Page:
Canoe/Kayak Sprint

Sea Forest Waterway

General view of the Sea Forest Waterway at the Tokyo 2020 rowing test event in 2019
This general view shows the Sea Forest Waterway as teams take part in the 2019 World Rowing Junior Championships, a test event ahead of the Tokyo 2020 Olympic Games, in Tokyo on August 8, 2019. - The Sea Forest Waterway will host the rowing and canoe sprint competitions at the Tokyo 2020 Olympic Games.

Venue Capacity: 12,800

Cost: $283,433,000

Status: New                 

Year Constructed: 2019

The Sea Forest Waterway, located in the Tokyo Bay Zone cluster of Japan, will host canoe sprint and rowing events during the 2020 Olympics. The venue officially opened on June 16, 2019, after its construction by the Japanese Metropolitan Government as a permanent center for water sports. After the Olympics, around 30 competitions will be held at the site annually with about 350,000 visitors expected. However, the venue is likely to have a yearly deficit of about $1.5 million after the Olympics because of the facility's high construction cost in proportion to the lack of usage following the Games. 

The West and East Dams separate the canoe sprint course from the Tokyo Bay at each end of the course. The waterfront venue is protected from the effect of waves, currents, and tides by wave absorbers and the West and East Dams. Pumping systems will also be used to prevent the title level from affecting competition. The site also offers views of the Tokyo Bay as well as the Tokyo Gate Bridge to athletes and spectators. 

The venue includes start facilities, a timing hut, a boathouse, grandstands, and a finishing tower, which boats will go through at the conclusion of each race.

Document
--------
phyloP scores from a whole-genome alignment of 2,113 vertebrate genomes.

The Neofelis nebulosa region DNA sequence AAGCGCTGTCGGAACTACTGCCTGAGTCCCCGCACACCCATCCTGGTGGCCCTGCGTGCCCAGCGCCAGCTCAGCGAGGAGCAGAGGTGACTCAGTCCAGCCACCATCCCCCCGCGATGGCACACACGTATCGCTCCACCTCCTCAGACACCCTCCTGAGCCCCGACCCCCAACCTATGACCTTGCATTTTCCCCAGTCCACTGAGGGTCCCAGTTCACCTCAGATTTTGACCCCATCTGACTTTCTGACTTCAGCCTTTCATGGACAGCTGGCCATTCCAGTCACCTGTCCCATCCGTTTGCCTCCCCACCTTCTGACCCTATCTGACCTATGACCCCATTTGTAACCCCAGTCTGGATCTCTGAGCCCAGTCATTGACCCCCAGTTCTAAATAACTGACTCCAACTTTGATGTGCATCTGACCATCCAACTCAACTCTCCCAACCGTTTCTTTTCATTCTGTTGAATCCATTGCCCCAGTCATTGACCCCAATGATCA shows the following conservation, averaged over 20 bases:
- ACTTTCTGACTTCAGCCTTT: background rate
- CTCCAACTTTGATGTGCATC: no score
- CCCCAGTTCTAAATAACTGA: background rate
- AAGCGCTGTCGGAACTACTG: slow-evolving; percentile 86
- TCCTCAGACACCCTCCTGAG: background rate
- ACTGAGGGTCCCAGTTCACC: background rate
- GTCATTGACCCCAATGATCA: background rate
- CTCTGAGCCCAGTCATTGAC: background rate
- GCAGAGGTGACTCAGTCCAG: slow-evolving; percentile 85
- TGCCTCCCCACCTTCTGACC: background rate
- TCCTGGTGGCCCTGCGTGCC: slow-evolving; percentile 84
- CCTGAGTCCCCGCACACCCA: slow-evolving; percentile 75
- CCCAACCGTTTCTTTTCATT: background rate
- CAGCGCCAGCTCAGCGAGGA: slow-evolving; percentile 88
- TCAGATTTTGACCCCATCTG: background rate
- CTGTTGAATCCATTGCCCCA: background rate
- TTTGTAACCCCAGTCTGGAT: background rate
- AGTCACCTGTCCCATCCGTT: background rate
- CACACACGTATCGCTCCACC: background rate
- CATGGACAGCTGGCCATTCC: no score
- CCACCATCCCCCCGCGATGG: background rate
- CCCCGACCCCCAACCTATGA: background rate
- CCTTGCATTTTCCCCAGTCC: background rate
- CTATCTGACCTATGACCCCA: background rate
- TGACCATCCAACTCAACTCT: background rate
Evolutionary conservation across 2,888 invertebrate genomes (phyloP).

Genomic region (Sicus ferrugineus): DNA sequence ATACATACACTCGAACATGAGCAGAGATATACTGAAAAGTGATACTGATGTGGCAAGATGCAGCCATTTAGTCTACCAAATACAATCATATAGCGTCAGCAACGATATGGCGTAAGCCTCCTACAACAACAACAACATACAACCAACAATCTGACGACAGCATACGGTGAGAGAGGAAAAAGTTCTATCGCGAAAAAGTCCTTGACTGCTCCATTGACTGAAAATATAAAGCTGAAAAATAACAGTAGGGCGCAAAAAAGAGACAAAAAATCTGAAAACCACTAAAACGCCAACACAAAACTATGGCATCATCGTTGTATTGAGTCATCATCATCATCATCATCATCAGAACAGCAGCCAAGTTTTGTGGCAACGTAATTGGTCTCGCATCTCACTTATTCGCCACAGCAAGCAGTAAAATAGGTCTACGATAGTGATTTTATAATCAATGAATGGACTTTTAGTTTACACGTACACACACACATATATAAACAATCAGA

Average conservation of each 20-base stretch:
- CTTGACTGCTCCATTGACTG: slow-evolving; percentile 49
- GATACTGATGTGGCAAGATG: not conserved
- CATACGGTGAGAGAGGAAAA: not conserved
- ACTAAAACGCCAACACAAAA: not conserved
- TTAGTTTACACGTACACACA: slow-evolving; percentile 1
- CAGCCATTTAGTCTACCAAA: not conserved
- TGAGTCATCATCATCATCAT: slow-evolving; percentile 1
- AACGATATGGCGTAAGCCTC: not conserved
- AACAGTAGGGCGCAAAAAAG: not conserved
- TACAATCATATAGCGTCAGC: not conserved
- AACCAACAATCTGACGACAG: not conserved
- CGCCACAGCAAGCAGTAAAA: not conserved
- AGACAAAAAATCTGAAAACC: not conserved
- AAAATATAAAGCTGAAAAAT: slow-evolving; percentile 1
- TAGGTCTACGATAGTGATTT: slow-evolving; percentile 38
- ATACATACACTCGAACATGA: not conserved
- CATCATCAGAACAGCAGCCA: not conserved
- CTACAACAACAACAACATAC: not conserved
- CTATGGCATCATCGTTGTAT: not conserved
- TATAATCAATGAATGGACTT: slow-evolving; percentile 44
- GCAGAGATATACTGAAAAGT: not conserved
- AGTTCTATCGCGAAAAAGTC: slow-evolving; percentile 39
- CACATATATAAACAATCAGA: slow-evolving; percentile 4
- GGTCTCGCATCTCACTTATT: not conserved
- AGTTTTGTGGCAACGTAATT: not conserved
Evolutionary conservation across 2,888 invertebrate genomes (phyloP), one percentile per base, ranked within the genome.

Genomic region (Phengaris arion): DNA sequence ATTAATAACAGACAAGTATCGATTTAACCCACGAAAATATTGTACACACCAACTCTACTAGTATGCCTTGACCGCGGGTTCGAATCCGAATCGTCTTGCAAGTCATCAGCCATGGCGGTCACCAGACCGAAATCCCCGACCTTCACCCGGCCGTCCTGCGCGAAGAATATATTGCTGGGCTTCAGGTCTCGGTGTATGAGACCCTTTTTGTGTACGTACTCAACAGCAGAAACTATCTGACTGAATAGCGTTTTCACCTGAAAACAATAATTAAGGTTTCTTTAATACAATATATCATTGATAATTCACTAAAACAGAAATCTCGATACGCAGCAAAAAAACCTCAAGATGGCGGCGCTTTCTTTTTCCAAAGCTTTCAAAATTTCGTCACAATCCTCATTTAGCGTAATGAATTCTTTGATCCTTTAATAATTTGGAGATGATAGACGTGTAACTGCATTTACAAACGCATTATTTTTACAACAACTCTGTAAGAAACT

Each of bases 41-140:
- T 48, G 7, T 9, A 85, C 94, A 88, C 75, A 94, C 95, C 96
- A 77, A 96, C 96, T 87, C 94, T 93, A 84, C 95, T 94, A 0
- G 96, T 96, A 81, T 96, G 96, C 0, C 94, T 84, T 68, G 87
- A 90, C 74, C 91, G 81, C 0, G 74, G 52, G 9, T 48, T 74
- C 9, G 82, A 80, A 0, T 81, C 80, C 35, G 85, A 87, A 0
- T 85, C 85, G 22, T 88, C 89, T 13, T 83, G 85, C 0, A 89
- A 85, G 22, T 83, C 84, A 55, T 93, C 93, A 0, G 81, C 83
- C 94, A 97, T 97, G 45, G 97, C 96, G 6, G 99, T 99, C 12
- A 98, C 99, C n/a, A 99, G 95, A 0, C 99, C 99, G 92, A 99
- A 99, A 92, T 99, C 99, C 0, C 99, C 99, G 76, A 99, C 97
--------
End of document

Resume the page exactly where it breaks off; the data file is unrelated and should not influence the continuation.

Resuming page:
Canoe/Kayak Slalom

Kasai Canoe Slalom Center

Kasai Canoe Slalom Center
TOKYO, JAPAN - OCTOBER 20: A general view of the Kasai Slalom centre during day three of the Canoe Slalom NHK Trophy at the Kasai Slalom centre on October 20, 2019 in Tokyo, Japan. (Photo by Koki Nagahama/Getty Images)
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Type: Man-made

Capacity: 7,500 

The Kasai Canoe Slalom Center will be home to six days of canoe slalom events during the Tokyo Olympic Games. It is the first man-made slalom course in Japan. Previously, all courses were natural and positioned in mountainous regions, which ultimately restricted a large fan base from attending the races. The course is approximately 200 meters long with a warm-up pool and a finishing pool. The venue will remain after the Olympics and it will be used for a wide range of water sports and leisure activities. According to the Japanese venue manager Kazufumi Kuwabara, the Kasai Canoe Slalom Center will "help with the development of canoeing in Japan and it brings it closer to the public."